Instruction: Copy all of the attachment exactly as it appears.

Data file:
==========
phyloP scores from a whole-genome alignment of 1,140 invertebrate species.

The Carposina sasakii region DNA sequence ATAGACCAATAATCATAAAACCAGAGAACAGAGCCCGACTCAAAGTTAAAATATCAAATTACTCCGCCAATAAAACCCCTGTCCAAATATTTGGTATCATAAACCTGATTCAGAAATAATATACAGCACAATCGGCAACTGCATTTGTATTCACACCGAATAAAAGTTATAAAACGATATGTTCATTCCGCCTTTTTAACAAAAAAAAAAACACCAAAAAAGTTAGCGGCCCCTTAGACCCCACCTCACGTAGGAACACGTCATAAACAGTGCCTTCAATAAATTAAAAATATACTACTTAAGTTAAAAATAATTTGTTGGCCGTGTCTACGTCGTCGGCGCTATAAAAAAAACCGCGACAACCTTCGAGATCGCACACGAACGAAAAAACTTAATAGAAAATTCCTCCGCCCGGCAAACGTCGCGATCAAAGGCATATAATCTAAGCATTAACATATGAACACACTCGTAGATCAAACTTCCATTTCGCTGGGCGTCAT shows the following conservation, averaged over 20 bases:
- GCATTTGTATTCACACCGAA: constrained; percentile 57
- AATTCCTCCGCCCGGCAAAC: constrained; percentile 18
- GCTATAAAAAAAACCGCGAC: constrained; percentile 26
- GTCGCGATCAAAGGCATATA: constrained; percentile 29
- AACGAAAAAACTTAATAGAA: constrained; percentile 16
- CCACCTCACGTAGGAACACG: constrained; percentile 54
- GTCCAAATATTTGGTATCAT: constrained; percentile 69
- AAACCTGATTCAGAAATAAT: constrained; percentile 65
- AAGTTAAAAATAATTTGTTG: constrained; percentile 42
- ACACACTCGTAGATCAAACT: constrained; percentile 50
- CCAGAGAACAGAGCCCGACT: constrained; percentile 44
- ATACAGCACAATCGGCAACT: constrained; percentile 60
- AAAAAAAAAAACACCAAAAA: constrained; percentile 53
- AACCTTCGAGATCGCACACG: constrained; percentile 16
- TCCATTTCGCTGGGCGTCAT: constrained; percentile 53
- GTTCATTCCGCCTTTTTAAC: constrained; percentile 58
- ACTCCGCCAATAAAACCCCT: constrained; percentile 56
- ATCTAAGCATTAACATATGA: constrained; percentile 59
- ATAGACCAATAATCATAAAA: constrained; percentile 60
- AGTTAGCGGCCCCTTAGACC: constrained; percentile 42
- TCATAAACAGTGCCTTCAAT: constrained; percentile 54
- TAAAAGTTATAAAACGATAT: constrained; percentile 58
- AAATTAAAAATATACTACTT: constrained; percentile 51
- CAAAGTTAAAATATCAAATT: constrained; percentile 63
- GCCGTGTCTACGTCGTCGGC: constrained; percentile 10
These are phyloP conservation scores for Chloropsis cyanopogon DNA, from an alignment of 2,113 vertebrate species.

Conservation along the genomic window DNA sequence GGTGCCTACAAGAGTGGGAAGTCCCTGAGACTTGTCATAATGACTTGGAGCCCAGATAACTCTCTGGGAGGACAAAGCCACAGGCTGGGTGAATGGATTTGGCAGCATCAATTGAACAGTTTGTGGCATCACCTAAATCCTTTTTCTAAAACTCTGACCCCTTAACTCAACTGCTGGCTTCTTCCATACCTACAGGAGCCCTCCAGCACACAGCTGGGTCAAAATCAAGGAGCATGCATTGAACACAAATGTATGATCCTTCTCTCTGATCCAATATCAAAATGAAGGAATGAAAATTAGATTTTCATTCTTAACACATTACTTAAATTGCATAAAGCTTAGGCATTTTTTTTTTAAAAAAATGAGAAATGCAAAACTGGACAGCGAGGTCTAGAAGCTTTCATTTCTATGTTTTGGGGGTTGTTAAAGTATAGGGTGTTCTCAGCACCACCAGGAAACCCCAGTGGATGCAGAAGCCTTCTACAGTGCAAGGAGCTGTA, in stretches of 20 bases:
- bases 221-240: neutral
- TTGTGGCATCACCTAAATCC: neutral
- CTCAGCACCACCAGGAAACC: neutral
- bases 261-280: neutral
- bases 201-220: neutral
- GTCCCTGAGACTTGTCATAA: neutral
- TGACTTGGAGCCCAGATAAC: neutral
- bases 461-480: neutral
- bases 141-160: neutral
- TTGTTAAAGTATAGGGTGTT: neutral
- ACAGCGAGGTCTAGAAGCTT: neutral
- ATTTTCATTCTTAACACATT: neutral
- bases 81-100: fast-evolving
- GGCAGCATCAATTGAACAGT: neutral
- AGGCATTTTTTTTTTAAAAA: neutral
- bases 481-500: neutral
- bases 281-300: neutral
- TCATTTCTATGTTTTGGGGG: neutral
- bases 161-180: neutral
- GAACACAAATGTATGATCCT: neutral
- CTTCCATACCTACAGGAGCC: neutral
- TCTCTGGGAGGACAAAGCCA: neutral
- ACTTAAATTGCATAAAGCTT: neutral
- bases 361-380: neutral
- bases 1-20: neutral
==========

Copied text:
phyloP scores from a whole-genome alignment of 1,140 invertebrate species.

The Carposina sasakii region DNA sequence ATAGACCAATAATCATAAAACCAGAGAACAGAGCCCGACTCAAAGTTAAAATATCAAATTACTCCGCCAATAAAACCCCTGTCCAAATATTTGGTATCATAAACCTGATTCAGAAATAATATACAGCACAATCGGCAACTGCATTTGTATTCACACCGAATAAAAGTTATAAAACGATATGTTCATTCCGCCTTTTTAACAAAAAAAAAAACACCAAAAAAGTTAGCGGCCCCTTAGACCCCACCTCACGTAGGAACACGTCATAAACAGTGCCTTCAATAAATTAAAAATATACTACTTAAGTTAAAAATAATTTGTTGGCCGTGTCTACGTCGTCGGCGCTATAAAAAAAACCGCGACAACCTTCGAGATCGCACACGAACGAAAAAACTTAATAGAAAATTCCTCCGCCCGGCAAACGTCGCGATCAAAGGCATATAATCTAAGCATTAACATATGAACACACTCGTAGATCAAACTTCCATTTCGCTGGGCGTCAT shows the following conservation, averaged over 20 bases:
- GCATTTGTATTCACACCGAA: constrained; percentile 57
- AATTCCTCCGCCCGGCAAAC: constrained; percentile 18
- GCTATAAAAAAAACCGCGAC: constrained; percentile 26
- GTCGCGATCAAAGGCATATA: constrained; percentile 29
- AACGAAAAAACTTAATAGAA: constrained; percentile 16
- CCACCTCACGTAGGAACACG: constrained; percentile 54
- GTCCAAATATTTGGTATCAT: constrained; percentile 69
- AAACCTGATTCAGAAATAAT: constrained; percentile 65
- AAGTTAAAAATAATTTGTTG: constrained; percentile 42
- ACACACTCGTAGATCAAACT: constrained; percentile 50
- CCAGAGAACAGAGCCCGACT: constrained; percentile 44
- ATACAGCACAATCGGCAACT: constrained; percentile 60
- AAAAAAAAAAACACCAAAAA: constrained; percentile 53
- AACCTTCGAGATCGCACACG: constrained; percentile 16
- TCCATTTCGCTGGGCGTCAT: constrained; percentile 53
- GTTCATTCCGCCTTTTTAAC: constrained; percentile 58
- ACTCCGCCAATAAAACCCCT: constrained; percentile 56
- ATCTAAGCATTAACATATGA: constrained; percentile 59
- ATAGACCAATAATCATAAAA: constrained; percentile 60
- AGTTAGCGGCCCCTTAGACC: constrained; percentile 42
- TCATAAACAGTGCCTTCAAT: constrained; percentile 54
- TAAAAGTTATAAAACGATAT: constrained; percentile 58
- AAATTAAAAATATACTACTT: constrained; percentile 51
- CAAAGTTAAAATATCAAATT: constrained; percentile 63
- GCCGTGTCTACGTCGTCGGC: constrained; percentile 10
These are phyloP conservation scores for Chloropsis cyanopogon DNA, from an alignment of 2,113 vertebrate species.

Conservation along the genomic window DNA sequence GGTGCCTACAAGAGTGGGAAGTCCCTGAGACTTGTCATAATGACTTGGAGCCCAGATAACTCTCTGGGAGGACAAAGCCACAGGCTGGGTGAATGGATTTGGCAGCATCAATTGAACAGTTTGTGGCATCACCTAAATCCTTTTTCTAAAACTCTGACCCCTTAACTCAACTGCTGGCTTCTTCCATACCTACAGGAGCCCTCCAGCACACAGCTGGGTCAAAATCAAGGAGCATGCATTGAACACAAATGTATGATCCTTCTCTCTGATCCAATATCAAAATGAAGGAATGAAAATTAGATTTTCATTCTTAACACATTACTTAAATTGCATAAAGCTTAGGCATTTTTTTTTTAAAAAAATGAGAAATGCAAAACTGGACAGCGAGGTCTAGAAGCTTTCATTTCTATGTTTTGGGGGTTGTTAAAGTATAGGGTGTTCTCAGCACCACCAGGAAACCCCAGTGGATGCAGAAGCCTTCTACAGTGCAAGGAGCTGTA, in stretches of 20 bases:
- bases 221-240: neutral
- TTGTGGCATCACCTAAATCC: neutral
- CTCAGCACCACCAGGAAACC: neutral
- bases 261-280: neutral
- bases 201-220: neutral
- GTCCCTGAGACTTGTCATAA: neutral
- TGACTTGGAGCCCAGATAAC: neutral
- bases 461-480: neutral
- bases 141-160: neutral
- TTGTTAAAGTATAGGGTGTT: neutral
- ACAGCGAGGTCTAGAAGCTT: neutral
- ATTTTCATTCTTAACACATT: neutral
- bases 81-100: fast-evolving
- GGCAGCATCAATTGAACAGT: neutral
- AGGCATTTTTTTTTTAAAAA: neutral
- bases 481-500: neutral
- bases 281-300: neutral
- TCATTTCTATGTTTTGGGGG: neutral
- bases 161-180: neutral
- GAACACAAATGTATGATCCT: neutral
- CTTCCATACCTACAGGAGCC: neutral
- TCTCTGGGAGGACAAAGCCA: neutral
- ACTTAAATTGCATAAAGCTT: neutral
- bases 361-380: neutral
- bases 1-20: neutral